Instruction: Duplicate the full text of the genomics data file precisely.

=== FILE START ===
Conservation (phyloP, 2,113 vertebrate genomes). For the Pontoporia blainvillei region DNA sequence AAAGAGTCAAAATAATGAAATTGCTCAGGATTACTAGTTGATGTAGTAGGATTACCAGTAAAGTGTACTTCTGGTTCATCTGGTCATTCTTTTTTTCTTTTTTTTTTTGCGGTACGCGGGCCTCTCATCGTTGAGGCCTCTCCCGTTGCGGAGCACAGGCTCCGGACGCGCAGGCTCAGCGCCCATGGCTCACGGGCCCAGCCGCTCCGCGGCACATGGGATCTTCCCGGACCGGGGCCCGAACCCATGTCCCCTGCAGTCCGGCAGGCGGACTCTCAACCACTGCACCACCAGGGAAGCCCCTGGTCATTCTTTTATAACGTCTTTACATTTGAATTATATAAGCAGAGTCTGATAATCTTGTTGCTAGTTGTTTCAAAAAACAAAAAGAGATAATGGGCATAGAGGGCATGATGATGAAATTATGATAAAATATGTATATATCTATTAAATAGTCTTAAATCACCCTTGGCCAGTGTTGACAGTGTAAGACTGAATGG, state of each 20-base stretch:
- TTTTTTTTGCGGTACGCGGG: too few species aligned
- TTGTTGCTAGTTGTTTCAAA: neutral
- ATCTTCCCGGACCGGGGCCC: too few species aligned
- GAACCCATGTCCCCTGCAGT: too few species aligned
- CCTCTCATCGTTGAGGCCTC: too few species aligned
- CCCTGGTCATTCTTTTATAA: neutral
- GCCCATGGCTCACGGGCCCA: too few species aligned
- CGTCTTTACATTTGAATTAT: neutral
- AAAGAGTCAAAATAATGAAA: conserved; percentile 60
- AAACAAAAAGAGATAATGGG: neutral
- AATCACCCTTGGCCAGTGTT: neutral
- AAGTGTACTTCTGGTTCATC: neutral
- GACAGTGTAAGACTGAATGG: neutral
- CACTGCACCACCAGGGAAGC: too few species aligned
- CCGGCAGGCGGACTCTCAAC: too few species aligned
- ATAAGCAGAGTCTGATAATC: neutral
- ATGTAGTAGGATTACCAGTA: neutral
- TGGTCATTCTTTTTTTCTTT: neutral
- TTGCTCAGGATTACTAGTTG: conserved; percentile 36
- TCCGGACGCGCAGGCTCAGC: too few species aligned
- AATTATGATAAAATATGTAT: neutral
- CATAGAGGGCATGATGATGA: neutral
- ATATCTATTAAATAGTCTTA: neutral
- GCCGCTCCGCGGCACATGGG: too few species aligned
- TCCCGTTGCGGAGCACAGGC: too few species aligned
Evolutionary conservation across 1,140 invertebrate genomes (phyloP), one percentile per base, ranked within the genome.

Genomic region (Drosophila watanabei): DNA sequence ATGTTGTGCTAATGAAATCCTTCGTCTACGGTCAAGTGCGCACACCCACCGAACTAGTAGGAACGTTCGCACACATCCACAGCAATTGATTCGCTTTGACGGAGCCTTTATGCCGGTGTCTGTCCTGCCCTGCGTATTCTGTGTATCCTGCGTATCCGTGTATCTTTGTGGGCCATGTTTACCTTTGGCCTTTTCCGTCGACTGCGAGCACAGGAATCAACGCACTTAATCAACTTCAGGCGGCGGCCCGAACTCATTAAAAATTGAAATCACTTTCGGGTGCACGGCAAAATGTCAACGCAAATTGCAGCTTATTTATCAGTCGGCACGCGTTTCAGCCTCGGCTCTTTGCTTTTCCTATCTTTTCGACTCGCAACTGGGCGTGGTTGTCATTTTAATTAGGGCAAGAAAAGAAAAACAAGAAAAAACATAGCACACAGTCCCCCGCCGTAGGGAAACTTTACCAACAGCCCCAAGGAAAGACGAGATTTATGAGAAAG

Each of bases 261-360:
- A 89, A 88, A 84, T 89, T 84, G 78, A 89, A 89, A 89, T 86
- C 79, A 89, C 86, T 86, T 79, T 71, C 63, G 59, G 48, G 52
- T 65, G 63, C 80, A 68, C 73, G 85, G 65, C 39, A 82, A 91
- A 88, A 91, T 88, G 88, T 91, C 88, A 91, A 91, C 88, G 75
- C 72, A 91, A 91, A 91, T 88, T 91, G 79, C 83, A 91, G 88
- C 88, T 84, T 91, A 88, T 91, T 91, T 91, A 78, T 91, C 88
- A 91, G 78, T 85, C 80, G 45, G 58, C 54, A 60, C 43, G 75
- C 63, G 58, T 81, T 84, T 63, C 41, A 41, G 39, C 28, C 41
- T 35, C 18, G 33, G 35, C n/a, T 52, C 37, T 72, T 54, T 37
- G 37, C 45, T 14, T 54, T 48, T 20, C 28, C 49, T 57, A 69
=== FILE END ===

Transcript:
Conservation (phyloP, 2,113 vertebrate genomes). For the Pontoporia blainvillei region DNA sequence AAAGAGTCAAAATAATGAAATTGCTCAGGATTACTAGTTGATGTAGTAGGATTACCAGTAAAGTGTACTTCTGGTTCATCTGGTCATTCTTTTTTTCTTTTTTTTTTTGCGGTACGCGGGCCTCTCATCGTTGAGGCCTCTCCCGTTGCGGAGCACAGGCTCCGGACGCGCAGGCTCAGCGCCCATGGCTCACGGGCCCAGCCGCTCCGCGGCACATGGGATCTTCCCGGACCGGGGCCCGAACCCATGTCCCCTGCAGTCCGGCAGGCGGACTCTCAACCACTGCACCACCAGGGAAGCCCCTGGTCATTCTTTTATAACGTCTTTACATTTGAATTATATAAGCAGAGTCTGATAATCTTGTTGCTAGTTGTTTCAAAAAACAAAAAGAGATAATGGGCATAGAGGGCATGATGATGAAATTATGATAAAATATGTATATATCTATTAAATAGTCTTAAATCACCCTTGGCCAGTGTTGACAGTGTAAGACTGAATGG, state of each 20-base stretch:
- TTTTTTTTGCGGTACGCGGG: too few species aligned
- TTGTTGCTAGTTGTTTCAAA: neutral
- ATCTTCCCGGACCGGGGCCC: too few species aligned
- GAACCCATGTCCCCTGCAGT: too few species aligned
- CCTCTCATCGTTGAGGCCTC: too few species aligned
- CCCTGGTCATTCTTTTATAA: neutral
- GCCCATGGCTCACGGGCCCA: too few species aligned
- CGTCTTTACATTTGAATTAT: neutral
- AAAGAGTCAAAATAATGAAA: conserved; percentile 60
- AAACAAAAAGAGATAATGGG: neutral
- AATCACCCTTGGCCAGTGTT: neutral
- AAGTGTACTTCTGGTTCATC: neutral
- GACAGTGTAAGACTGAATGG: neutral
- CACTGCACCACCAGGGAAGC: too few species aligned
- CCGGCAGGCGGACTCTCAAC: too few species aligned
- ATAAGCAGAGTCTGATAATC: neutral
- ATGTAGTAGGATTACCAGTA: neutral
- TGGTCATTCTTTTTTTCTTT: neutral
- TTGCTCAGGATTACTAGTTG: conserved; percentile 36
- TCCGGACGCGCAGGCTCAGC: too few species aligned
- AATTATGATAAAATATGTAT: neutral
- CATAGAGGGCATGATGATGA: neutral
- ATATCTATTAAATAGTCTTA: neutral
- GCCGCTCCGCGGCACATGGG: too few species aligned
- TCCCGTTGCGGAGCACAGGC: too few species aligned
Evolutionary conservation across 1,140 invertebrate genomes (phyloP), one percentile per base, ranked within the genome.

Genomic region (Drosophila watanabei): DNA sequence ATGTTGTGCTAATGAAATCCTTCGTCTACGGTCAAGTGCGCACACCCACCGAACTAGTAGGAACGTTCGCACACATCCACAGCAATTGATTCGCTTTGACGGAGCCTTTATGCCGGTGTCTGTCCTGCCCTGCGTATTCTGTGTATCCTGCGTATCCGTGTATCTTTGTGGGCCATGTTTACCTTTGGCCTTTTCCGTCGACTGCGAGCACAGGAATCAACGCACTTAATCAACTTCAGGCGGCGGCCCGAACTCATTAAAAATTGAAATCACTTTCGGGTGCACGGCAAAATGTCAACGCAAATTGCAGCTTATTTATCAGTCGGCACGCGTTTCAGCCTCGGCTCTTTGCTTTTCCTATCTTTTCGACTCGCAACTGGGCGTGGTTGTCATTTTAATTAGGGCAAGAAAAGAAAAACAAGAAAAAACATAGCACACAGTCCCCCGCCGTAGGGAAACTTTACCAACAGCCCCAAGGAAAGACGAGATTTATGAGAAAG

Each of bases 261-360:
- A 89, A 88, A 84, T 89, T 84, G 78, A 89, A 89, A 89, T 86
- C 79, A 89, C 86, T 86, T 79, T 71, C 63, G 59, G 48, G 52
- T 65, G 63, C 80, A 68, C 73, G 85, G 65, C 39, A 82, A 91
- A 88, A 91, T 88, G 88, T 91, C 88, A 91, A 91, C 88, G 75
- C 72, A 91, A 91, A 91, T 88, T 91, G 79, C 83, A 91, G 88
- C 88, T 84, T 91, A 88, T 91, T 91, T 91, A 78, T 91, C 88
- A 91, G 78, T 85, C 80, G 45, G 58, C 54, A 60, C 43, G 75
- C 63, G 58, T 81, T 84, T 63, C 41, A 41, G 39, C 28, C 41
- T 35, C 18, G 33, G 35, C n/a, T 52, C 37, T 72, T 54, T 37
- G 37, C 45, T 14, T 54, T 48, T 20, C 28, C 49, T 57, A 69